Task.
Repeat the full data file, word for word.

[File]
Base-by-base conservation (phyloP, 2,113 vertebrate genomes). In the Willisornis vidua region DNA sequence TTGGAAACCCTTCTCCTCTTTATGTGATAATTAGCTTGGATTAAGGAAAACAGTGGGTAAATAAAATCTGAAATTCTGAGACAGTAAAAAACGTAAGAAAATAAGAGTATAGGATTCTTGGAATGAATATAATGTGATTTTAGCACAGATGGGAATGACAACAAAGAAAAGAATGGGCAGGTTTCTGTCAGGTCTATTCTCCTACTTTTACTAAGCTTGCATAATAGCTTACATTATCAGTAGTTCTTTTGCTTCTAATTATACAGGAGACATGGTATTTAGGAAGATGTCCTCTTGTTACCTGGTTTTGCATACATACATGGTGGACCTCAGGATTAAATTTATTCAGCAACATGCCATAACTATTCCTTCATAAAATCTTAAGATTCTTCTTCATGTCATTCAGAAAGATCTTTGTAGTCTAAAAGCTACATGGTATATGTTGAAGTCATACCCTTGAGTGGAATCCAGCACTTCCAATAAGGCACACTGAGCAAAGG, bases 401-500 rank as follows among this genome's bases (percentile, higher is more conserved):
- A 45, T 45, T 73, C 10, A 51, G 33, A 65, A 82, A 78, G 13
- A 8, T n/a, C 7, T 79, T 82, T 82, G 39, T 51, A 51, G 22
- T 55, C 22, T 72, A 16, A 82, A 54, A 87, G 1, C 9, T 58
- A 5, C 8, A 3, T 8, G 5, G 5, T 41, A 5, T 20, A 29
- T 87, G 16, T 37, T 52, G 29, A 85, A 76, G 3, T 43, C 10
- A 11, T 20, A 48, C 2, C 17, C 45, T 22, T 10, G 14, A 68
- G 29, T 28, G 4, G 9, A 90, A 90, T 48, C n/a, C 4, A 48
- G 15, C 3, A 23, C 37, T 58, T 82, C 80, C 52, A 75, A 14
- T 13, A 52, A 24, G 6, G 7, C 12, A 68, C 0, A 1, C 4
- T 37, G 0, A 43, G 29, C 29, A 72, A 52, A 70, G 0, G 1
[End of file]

Base-by-base conservation (phyloP, 2,113 vertebrate genomes). In the Willisornis vidua region DNA sequence TTGGAAACCCTTCTCCTCTTTATGTGATAATTAGCTTGGATTAAGGAAAACAGTGGGTAAATAAAATCTGAAATTCTGAGACAGTAAAAAACGTAAGAAAATAAGAGTATAGGATTCTTGGAATGAATATAATGTGATTTTAGCACAGATGGGAATGACAACAAAGAAAAGAATGGGCAGGTTTCTGTCAGGTCTATTCTCCTACTTTTACTAAGCTTGCATAATAGCTTACATTATCAGTAGTTCTTTTGCTTCTAATTATACAGGAGACATGGTATTTAGGAAGATGTCCTCTTGTTACCTGGTTTTGCATACATACATGGTGGACCTCAGGATTAAATTTATTCAGCAACATGCCATAACTATTCCTTCATAAAATCTTAAGATTCTTCTTCATGTCATTCAGAAAGATCTTTGTAGTCTAAAAGCTACATGGTATATGTTGAAGTCATACCCTTGAGTGGAATCCAGCACTTCCAATAAGGCACACTGAGCAAAGG, bases 401-500 rank as follows among this genome's bases (percentile, higher is more conserved):
- A 45, T 45, T 73, C 10, A 51, G 33, A 65, A 82, A 78, G 13
- A 8, T n/a, C 7, T 79, T 82, T 82, G 39, T 51, A 51, G 22
- T 55, C 22, T 72, A 16, A 82, A 54, A 87, G 1, C 9, T 58
- A 5, C 8, A 3, T 8, G 5, G 5, T 41, A 5, T 20, A 29
- T 87, G 16, T 37, T 52, G 29, A 85, A 76, G 3, T 43, C 10
- A 11, T 20, A 48, C 2, C 17, C 45, T 22, T 10, G 14, A 68
- G 29, T 28, G 4, G 9, A 90, A 90, T 48, C n/a, C 4, A 48
- G 15, C 3, A 23, C 37, T 58, T 82, C 80, C 52, A 75, A 14
- T 13, A 52, A 24, G 6, G 7, C 12, A 68, C 0, A 1, C 4
- T 37, G 0, A 43, G 29, C 29, A 72, A 52, A 70, G 0, G 1